Connor says his sense of smell has been impacted hugely, while going for a swim is no longer an option either. “If water enters my stoma it would flood my lungs. I have to take great care in the shower. My stoma needs to be covered at all times around water. I am very lucky I can eat and drink most things, but I have to relax after my meals or my food will repeat on me. I cannot speak during mealtimes as I need to focus on swallowing.

“Regardless of all these negatives, I am thankful to God every day to be cancer free and given this second chance. I could go around all day depressed, and some days I do, but I try my best to make the most out of the life I have been left with,” says Connor.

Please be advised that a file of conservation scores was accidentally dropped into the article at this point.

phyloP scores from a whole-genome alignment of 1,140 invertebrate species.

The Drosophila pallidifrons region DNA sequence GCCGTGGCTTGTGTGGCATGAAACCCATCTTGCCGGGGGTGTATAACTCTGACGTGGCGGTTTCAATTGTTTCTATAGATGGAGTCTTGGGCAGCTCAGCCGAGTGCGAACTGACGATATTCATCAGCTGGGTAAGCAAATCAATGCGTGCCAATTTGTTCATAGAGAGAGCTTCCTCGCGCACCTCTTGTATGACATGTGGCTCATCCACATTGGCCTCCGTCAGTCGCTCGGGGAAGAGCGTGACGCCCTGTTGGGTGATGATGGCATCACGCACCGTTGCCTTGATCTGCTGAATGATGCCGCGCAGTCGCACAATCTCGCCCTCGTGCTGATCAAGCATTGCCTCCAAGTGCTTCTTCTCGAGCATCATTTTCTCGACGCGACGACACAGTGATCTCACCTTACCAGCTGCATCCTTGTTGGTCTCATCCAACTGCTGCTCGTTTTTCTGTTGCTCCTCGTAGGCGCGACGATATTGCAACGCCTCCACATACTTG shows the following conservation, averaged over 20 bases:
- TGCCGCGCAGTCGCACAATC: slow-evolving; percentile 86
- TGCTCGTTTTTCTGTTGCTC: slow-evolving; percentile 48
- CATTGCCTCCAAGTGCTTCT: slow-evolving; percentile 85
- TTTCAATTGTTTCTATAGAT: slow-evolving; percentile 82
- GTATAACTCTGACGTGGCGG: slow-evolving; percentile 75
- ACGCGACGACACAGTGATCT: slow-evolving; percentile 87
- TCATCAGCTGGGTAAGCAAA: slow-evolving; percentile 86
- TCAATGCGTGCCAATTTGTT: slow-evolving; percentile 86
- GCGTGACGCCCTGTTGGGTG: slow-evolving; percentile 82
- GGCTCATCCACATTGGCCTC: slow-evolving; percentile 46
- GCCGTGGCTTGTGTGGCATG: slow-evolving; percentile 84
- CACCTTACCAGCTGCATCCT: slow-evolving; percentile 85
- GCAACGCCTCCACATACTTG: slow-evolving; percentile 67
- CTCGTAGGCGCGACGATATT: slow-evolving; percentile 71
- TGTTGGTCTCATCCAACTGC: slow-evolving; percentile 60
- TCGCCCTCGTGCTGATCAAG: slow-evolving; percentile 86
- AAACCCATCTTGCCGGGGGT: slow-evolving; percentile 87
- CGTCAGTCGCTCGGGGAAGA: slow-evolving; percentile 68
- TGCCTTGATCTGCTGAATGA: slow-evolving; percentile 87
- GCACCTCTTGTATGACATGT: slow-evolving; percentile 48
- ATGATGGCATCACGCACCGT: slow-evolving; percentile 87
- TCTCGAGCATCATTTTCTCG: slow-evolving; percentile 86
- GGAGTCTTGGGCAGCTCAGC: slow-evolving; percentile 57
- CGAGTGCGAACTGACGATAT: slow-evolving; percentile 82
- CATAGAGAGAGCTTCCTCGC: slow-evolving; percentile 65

“I know I had different treatments and surgeries that weren’t successful for me, but what didn’t work for me may be very successful for other cancer patients, as everyone’s cancer is different. I know now that anyone who is hoarse for more than six weeks should have it investigated. Please go to your GP, or further if needs be, and have it checked out. It may be nothing to worry about, but if it is detected early, its half the battle.”

The Bogus Medicines the Feds Have No Plan to Stop

Source: http://www.thedailybeast.com/the-bogus-medicines-the-feds-have-no-plan-to-stop
Date: July 22, 2017
Author: Paul A. Offit

In a better world, the FDA would regulate homeopathic products. It would certainly be a lot cheaper and just as effective.

Homeopathic products are big business, grossing at least $3 billion a year. A 2007 survey estimated that 3.9 million adults and 910,000 children used them. These figures have only increased during the past 10 years.